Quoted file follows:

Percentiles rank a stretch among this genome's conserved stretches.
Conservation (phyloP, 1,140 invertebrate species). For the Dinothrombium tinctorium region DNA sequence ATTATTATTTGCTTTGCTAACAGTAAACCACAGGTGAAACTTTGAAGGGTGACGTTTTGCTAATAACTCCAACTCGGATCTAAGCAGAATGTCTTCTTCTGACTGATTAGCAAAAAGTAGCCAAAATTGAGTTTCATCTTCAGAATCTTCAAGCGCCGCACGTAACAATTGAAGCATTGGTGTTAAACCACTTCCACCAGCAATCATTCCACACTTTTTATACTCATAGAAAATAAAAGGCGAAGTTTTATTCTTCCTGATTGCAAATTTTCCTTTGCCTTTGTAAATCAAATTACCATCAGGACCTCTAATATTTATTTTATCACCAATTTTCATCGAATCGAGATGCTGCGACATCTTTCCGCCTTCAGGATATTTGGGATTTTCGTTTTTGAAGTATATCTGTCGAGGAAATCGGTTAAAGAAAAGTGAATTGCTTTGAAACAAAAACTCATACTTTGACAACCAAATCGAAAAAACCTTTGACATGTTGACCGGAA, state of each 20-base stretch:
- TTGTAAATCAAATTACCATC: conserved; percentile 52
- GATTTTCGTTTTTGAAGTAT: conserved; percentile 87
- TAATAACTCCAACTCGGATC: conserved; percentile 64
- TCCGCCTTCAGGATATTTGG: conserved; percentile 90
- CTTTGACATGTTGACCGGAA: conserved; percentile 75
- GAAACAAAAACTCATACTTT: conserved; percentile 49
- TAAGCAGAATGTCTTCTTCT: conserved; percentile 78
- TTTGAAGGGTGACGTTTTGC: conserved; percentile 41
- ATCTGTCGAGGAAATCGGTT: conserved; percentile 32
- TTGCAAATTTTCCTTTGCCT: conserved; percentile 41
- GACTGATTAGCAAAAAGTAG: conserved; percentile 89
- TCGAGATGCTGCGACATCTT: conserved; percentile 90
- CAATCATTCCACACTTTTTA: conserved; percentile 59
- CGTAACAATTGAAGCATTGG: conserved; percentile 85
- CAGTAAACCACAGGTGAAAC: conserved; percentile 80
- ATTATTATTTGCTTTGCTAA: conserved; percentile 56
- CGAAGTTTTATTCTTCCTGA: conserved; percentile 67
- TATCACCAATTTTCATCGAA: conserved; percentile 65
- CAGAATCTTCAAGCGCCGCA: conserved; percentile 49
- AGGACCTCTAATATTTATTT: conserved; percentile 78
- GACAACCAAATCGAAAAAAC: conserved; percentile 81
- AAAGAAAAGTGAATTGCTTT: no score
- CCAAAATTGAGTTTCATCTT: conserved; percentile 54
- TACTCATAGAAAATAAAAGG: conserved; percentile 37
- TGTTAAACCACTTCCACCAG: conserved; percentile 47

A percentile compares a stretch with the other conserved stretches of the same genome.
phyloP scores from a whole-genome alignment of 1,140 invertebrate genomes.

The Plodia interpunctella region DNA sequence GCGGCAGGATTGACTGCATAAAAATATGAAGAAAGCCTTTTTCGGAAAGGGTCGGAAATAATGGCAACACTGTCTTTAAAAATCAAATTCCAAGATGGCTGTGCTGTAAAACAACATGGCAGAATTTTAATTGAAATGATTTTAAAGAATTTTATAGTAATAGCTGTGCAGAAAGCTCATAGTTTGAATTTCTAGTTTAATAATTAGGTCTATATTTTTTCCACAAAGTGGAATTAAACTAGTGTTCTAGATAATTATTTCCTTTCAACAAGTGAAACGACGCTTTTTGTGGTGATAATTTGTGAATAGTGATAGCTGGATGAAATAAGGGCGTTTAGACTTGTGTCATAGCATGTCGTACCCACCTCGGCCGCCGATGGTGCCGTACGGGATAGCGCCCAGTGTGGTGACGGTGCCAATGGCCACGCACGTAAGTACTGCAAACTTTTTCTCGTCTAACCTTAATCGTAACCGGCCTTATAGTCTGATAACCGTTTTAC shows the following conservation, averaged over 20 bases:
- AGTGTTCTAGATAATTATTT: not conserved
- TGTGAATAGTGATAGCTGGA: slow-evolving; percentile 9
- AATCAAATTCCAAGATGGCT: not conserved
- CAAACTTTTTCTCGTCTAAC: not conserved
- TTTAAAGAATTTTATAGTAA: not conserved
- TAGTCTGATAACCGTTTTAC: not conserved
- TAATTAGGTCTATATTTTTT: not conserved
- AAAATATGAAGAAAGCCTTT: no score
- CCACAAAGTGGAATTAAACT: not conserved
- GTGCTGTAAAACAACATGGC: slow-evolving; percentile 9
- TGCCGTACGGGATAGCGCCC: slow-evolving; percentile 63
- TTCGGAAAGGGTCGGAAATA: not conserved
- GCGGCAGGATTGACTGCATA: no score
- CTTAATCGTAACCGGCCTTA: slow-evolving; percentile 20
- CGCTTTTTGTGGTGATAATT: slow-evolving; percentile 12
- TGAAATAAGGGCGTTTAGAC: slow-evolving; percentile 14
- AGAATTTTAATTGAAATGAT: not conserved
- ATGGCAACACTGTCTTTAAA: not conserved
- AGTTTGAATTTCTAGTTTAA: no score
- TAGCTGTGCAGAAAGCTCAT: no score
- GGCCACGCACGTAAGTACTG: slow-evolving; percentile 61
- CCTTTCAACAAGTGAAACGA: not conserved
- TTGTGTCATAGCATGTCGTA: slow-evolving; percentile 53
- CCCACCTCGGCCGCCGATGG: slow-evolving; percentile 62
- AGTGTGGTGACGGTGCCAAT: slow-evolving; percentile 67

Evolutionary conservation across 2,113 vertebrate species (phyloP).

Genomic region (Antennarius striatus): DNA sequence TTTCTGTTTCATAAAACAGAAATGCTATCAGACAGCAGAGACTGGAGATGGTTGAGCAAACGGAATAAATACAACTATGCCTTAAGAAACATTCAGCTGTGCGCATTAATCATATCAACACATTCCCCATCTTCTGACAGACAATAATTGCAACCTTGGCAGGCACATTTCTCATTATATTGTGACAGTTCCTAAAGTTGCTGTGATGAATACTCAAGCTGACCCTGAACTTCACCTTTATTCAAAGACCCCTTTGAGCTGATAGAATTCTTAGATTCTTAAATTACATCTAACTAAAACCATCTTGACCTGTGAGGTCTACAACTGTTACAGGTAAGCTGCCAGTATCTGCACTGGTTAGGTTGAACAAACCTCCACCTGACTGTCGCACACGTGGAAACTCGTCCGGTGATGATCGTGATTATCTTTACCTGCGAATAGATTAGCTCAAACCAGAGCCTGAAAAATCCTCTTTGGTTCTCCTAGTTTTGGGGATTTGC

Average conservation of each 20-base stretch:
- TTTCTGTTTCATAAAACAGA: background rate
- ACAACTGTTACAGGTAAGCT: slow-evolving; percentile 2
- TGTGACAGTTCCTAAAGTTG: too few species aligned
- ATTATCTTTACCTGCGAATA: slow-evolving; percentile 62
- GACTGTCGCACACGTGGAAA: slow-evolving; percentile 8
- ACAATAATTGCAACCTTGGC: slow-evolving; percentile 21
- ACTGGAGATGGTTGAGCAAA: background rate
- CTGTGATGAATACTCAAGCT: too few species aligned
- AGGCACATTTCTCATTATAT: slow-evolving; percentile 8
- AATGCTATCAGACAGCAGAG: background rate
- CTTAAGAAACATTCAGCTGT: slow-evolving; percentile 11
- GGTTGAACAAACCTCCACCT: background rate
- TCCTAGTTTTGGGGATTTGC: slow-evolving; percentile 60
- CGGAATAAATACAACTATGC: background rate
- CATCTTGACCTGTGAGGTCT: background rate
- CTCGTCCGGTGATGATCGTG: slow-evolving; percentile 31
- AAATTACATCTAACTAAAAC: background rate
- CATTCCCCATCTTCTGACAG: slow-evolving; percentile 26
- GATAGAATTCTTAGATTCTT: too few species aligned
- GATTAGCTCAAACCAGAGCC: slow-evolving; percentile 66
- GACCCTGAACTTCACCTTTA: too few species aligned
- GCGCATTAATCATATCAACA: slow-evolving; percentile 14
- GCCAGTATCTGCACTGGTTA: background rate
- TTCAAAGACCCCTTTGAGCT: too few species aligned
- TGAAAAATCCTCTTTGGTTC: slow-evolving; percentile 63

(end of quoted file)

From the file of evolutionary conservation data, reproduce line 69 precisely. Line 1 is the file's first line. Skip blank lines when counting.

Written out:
- CTTAAGAAACATTCAGCTGT: slow-evolving; percentile 11